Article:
I’m on a bus in downtown Seattle. It’s mid afternoon on a chilly, sunny day in the city where I grew up, and which, thirteen or fourteen years ago, I thought I would never call home again. I picture myself writing the following words in my journal: Perhaps I’ve been searching for my childhood in the wrong place.
The bus has left downtown and is moving uphill into my neighborhood. Maybe the right place to discover or rediscover my childhood is here in my imagination.
I imagine the bus making an unscheduled stop. A tall elderly man dressed in a dark suit stands on the sidewalk waving a book at those of us on board. My intuition suggests that he’s waving it at me. These images feel so real that I remind myself that this psychological thinker and author died in 2011. Seconds or minutes pass in my imagination. He’s seated alongside me. The images that follow don’t show how his book ends up in my hands.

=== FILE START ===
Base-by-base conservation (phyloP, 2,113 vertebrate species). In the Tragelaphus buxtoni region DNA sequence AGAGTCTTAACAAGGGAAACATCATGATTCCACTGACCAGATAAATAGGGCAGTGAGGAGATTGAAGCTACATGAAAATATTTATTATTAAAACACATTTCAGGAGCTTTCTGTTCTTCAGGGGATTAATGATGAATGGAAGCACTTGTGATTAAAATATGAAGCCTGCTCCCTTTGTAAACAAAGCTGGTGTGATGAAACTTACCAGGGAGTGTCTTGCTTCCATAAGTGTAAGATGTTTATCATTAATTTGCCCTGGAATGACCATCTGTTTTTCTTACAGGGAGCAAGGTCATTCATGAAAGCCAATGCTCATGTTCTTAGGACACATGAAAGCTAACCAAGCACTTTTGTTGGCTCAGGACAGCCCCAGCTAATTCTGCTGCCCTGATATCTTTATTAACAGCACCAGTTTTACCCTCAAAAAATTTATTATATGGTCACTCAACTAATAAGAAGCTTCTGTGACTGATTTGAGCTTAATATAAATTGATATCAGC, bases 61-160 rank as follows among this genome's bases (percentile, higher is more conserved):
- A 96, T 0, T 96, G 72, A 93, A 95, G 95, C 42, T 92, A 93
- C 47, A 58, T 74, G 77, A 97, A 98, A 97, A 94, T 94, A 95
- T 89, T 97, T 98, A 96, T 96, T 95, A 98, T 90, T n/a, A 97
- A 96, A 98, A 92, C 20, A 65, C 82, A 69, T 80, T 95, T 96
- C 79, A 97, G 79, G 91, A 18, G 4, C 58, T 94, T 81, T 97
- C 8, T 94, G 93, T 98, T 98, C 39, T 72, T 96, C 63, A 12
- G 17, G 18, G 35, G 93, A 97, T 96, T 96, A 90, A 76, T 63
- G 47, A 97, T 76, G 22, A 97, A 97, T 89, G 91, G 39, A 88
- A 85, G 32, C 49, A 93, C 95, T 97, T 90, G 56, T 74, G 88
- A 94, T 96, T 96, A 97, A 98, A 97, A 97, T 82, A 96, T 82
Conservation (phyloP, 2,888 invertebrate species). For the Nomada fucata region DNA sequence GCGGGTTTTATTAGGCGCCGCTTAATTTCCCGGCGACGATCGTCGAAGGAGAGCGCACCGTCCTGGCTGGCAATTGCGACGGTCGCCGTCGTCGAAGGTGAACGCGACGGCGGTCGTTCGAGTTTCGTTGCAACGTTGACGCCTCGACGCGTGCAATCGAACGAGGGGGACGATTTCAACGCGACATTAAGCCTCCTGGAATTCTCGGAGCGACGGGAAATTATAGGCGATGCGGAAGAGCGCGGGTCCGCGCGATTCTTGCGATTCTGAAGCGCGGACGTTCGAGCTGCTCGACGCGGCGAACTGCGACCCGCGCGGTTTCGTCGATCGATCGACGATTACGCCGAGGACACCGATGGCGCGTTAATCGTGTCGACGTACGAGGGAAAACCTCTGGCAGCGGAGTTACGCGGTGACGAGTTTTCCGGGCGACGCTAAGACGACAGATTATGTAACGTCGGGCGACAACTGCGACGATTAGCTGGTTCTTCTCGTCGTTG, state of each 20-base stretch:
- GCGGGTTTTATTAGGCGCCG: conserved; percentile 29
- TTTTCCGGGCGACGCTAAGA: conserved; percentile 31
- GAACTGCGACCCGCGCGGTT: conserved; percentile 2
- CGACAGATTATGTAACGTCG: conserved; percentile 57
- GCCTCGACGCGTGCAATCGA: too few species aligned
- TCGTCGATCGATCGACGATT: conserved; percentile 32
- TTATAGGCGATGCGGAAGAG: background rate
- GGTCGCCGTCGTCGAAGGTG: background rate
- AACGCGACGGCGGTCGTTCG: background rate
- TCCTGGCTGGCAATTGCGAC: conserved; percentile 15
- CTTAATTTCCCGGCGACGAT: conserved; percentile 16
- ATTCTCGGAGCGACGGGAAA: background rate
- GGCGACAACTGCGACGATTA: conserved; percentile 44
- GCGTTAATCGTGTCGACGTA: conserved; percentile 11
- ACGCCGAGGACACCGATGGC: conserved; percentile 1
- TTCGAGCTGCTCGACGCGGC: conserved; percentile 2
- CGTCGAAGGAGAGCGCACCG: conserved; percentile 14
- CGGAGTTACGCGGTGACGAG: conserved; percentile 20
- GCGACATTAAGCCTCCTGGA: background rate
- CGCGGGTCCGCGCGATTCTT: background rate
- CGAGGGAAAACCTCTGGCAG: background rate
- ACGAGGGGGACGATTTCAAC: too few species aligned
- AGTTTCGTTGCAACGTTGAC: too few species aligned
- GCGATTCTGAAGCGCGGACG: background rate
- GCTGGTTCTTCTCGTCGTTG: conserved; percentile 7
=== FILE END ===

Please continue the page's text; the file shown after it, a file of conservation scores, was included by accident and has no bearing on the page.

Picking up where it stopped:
His spoken words feel as if I’m reading them in his book. “How do you know you’re not dreaming and seated alongside a god?” I don’t utter the words that come to mind: You don’t look like a god to me.
I see the words myth and image in the title of the book, but I can’t see the whole title. The word childhood comes to me, alone, as if it were too important to be confined to a sentence or clause. “Don’t search for childhood,” the author says in a soft voice, as if he can read my thoughts. “Read and imagine and you’ll find what’s looking for you.”